This spring has brought unprecedented heat to many marathons. Starting with Boston and the 89-degreee temperatures and rolling right into spring, many marathon race directors have been faced with a tough dilemma–how to approach it. Runners too have to think about whether or not to toe the line if temperatures start approaching not only time-killing temps, but temperatures that could lead to potential heat-related issues.
In Wisconsin, three separate race directors chose to either cancel or cut short marathons thanks to the heat over the past month. And, well, those directors received plenty of heat from unhappy runners who wanted a chance to go for it. It’s understandable–months of time and effort go into getting ready for a marathon. Sometimes travel expenses accompany that time and effort. To have the rug pulled out from underneath can be disheartening, to say the least.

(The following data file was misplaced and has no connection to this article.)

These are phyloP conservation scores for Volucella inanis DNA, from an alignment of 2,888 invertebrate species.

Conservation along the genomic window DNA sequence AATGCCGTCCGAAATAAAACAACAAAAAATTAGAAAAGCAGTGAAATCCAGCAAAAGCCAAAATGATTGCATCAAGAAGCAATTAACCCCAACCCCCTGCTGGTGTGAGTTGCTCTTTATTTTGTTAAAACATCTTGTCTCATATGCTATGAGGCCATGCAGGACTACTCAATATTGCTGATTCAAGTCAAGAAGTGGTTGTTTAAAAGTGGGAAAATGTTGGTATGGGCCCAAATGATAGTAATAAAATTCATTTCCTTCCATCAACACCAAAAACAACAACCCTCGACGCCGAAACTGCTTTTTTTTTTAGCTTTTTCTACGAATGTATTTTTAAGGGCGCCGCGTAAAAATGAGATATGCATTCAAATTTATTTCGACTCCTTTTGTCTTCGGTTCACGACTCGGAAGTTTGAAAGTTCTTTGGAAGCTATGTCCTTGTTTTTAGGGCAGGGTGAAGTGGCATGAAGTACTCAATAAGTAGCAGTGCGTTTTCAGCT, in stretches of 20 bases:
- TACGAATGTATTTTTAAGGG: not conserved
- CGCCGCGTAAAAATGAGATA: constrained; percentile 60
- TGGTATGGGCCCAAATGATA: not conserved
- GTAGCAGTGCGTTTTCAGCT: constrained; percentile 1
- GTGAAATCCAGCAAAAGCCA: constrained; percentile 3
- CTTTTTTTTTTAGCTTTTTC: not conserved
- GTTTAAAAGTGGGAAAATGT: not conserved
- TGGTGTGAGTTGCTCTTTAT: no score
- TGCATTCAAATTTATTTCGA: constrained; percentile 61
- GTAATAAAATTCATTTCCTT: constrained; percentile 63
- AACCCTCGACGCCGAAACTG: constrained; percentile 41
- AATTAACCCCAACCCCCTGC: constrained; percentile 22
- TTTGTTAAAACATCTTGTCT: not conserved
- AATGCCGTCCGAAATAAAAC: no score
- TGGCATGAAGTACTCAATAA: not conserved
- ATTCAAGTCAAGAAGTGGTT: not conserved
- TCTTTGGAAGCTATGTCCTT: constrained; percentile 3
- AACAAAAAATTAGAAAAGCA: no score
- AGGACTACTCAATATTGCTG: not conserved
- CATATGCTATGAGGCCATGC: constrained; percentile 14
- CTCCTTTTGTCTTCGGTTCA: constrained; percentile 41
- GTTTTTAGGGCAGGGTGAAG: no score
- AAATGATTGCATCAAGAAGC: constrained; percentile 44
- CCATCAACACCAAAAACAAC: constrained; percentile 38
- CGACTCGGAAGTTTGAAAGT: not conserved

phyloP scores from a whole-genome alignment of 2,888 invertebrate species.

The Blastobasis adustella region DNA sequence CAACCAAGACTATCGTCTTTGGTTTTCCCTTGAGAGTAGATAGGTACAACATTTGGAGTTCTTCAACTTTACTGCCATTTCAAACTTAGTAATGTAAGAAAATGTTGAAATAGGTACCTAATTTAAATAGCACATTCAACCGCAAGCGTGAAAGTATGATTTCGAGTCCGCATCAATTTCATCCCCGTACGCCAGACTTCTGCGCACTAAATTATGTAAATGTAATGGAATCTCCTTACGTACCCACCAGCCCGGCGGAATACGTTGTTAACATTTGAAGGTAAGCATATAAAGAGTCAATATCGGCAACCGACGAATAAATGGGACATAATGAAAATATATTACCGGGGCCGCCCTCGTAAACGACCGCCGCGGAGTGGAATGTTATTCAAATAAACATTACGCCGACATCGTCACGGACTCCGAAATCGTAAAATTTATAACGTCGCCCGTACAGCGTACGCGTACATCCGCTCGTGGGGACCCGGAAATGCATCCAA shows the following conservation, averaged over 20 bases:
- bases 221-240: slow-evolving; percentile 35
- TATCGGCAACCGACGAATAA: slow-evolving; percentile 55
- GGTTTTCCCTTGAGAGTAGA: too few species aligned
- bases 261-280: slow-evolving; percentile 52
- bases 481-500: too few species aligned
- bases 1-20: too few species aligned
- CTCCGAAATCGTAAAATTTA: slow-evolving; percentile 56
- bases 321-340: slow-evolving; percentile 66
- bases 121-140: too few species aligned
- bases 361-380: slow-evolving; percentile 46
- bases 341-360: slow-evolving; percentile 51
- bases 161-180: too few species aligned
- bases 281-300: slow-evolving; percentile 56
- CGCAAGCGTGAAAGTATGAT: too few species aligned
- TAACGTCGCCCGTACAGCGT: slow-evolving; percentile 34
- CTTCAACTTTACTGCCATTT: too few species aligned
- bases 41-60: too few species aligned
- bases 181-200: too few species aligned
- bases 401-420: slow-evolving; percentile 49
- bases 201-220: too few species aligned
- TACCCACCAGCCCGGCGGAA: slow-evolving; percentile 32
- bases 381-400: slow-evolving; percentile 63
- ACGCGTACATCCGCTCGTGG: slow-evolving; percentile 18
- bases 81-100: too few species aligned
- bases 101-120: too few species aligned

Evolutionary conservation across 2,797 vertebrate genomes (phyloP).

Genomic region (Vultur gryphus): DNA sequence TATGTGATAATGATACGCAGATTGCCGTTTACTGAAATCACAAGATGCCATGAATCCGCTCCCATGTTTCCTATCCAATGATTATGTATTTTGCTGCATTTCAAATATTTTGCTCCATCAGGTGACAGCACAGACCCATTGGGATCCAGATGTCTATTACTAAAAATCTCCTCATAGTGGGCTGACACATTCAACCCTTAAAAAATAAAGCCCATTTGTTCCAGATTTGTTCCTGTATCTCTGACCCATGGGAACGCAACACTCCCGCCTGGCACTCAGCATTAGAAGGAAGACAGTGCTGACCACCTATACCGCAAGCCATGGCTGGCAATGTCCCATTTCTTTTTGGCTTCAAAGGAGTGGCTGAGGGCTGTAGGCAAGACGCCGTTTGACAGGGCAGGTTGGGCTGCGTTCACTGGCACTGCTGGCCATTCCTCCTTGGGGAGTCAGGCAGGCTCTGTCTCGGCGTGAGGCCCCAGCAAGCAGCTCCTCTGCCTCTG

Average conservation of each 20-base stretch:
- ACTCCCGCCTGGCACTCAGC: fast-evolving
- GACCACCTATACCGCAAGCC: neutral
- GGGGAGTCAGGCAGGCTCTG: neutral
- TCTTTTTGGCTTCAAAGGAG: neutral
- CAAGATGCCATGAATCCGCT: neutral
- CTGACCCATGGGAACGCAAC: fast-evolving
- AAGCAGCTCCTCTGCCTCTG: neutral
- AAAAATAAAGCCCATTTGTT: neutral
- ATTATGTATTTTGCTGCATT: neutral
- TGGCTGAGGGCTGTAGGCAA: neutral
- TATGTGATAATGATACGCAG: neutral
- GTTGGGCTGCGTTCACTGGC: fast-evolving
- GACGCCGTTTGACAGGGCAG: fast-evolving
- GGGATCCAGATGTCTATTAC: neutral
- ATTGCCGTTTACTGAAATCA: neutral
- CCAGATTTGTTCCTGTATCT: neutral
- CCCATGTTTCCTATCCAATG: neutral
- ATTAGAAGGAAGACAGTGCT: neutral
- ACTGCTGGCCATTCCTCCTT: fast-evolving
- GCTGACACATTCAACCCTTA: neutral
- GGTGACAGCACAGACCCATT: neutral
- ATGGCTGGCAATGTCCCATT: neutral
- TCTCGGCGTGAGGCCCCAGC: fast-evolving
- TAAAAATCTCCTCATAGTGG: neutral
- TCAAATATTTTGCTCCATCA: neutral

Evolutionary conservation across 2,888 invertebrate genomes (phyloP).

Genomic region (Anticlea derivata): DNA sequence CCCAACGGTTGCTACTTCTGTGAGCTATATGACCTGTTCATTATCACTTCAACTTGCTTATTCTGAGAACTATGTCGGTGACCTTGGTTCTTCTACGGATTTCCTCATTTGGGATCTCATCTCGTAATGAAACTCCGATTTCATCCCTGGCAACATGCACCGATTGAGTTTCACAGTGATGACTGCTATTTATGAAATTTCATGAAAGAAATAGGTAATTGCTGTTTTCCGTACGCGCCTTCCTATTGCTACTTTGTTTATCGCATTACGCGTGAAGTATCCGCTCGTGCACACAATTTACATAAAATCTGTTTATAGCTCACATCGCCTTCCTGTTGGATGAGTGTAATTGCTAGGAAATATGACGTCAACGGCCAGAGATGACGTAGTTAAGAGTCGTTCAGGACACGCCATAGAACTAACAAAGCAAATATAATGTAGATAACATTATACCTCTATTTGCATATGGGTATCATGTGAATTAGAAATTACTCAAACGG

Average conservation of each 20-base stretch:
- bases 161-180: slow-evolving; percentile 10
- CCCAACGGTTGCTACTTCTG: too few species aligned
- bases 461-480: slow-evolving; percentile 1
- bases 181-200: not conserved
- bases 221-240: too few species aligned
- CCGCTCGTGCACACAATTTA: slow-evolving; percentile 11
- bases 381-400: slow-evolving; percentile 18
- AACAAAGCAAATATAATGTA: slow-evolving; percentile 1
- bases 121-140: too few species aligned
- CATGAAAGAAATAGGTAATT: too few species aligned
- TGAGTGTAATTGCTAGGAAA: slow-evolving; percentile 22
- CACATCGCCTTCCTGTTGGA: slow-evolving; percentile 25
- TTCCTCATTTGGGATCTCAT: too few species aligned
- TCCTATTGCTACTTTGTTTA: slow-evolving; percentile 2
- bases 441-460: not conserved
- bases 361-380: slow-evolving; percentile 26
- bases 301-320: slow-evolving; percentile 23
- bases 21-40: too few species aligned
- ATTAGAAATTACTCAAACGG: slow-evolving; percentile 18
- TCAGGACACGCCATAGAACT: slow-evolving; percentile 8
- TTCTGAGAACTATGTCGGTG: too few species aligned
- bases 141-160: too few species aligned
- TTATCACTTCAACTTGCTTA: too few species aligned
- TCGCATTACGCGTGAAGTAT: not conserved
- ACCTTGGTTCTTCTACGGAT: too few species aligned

But in our litigious society, race directors have to think long and hard about allowing runners out onto the course. I can understand how they might be gun shy about letting a race proceed when temperatures are expected to be dangerously high. Another element that factors into all this is that there is an unprecedented number of new marathoners out there. Many, quite frankly, aren’t really in all that great of shape. And they often have no appreciation for the effect of the temperatures on their bodies over the many hours they’ll be out there. These are likely to be the first victims should the temperatures get too high.
I’ve said it before–I don’t race well in heat. For that reason, with the exception of Boston every few years, I limit my marathons to late fall in regions where warm temperatures aren’t very likely. I don’t know how I would have felt had the BAA pulled the plug on Boston this year, but again, I would have understood their thinking if they had chosen that route.
The bottom line is that there’s no simple answer. Race directors can’t please everyone and when it comes to heat, they are in a tough position–damned if they do, damned if they don’t.
What are your thoughts on how race directors should handle marathons when the temperatures get dangerously hot? Have you ever had a race cancelled due to heat?